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RATIONALE: Previous studies have demonstrated reductions of serotonin 5-HT 2A receptors in the neocortex of Alzheimer's disease (AD) patients. However, it is unclear whether such losses play a role in the cognitive decline of AD. OBJECTIVES: To correlate neocortical 5-HT 2A receptor alterations with cognitive decline in AD. METHODS: Postmortem frontal and temporal cortical 5-HT 2A receptors were measured by [3H]ketanserin binding in aged controls as well as in a cohort of AD patients who had been longitudinally assessed for cognitive decline and behavioral symptoms. RESULTS: 5-HT 2A receptor densities in both regions were reduced in severely demented AD patients compared to age-matched controls. In the temporal cortex, this reduction also correlated with the rate of decline of Mini-Mental State Examination (MMSE) scores. The association between 5-HT 2A receptor loss and cognitive decline was independent of the effects of choline acetyltransferase (ChAT) activity and presence of behavioral symptoms. CONCLUSIONS: Our data suggest that loss of neocortical 5-HT 2A receptors may predict for faster cognitive decline in AD, and point to serotomimetics as potentially useful adjuvants to cholinergic replacement therapies.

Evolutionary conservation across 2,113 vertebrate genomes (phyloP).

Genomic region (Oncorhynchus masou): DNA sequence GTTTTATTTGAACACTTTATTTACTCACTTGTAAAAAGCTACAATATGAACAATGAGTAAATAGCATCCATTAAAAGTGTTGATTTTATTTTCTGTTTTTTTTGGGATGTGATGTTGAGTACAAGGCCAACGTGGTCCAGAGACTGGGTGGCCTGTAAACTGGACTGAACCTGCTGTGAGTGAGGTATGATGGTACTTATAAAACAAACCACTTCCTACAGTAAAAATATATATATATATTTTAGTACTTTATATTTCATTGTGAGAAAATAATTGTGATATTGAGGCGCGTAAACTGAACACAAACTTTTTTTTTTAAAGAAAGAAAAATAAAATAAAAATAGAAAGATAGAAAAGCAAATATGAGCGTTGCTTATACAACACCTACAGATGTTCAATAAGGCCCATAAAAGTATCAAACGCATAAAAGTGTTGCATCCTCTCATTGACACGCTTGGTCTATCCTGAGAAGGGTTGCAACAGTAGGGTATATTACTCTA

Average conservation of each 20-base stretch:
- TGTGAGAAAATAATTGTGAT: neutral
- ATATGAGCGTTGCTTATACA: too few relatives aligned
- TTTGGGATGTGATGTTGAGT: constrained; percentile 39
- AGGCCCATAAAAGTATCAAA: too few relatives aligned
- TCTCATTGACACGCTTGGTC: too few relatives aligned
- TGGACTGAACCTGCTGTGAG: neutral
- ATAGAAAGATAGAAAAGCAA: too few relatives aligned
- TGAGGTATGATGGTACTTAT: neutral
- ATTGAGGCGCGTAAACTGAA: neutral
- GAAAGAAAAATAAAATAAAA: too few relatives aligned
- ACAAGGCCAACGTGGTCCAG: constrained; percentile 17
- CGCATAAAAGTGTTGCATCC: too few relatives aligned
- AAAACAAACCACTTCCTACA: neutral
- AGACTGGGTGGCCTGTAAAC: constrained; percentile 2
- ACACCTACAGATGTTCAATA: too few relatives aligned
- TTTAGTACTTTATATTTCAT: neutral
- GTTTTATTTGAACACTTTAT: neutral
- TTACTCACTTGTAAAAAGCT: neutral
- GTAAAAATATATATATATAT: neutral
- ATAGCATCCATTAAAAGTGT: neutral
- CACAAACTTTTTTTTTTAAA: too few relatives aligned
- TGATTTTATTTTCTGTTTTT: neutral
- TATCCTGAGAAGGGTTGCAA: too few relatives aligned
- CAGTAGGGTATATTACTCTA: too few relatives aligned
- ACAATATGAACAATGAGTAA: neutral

Original publication




Journal article


Psychopharmacology (Berl)

Publication Date





673 - 677


Aged, Aged, 80 and over, Alzheimer Disease, Cognition Disorders, Female, Humans, Longitudinal Studies, Male, Protein Binding, Receptor, Serotonin, 5-HT2A, Temporal Lobe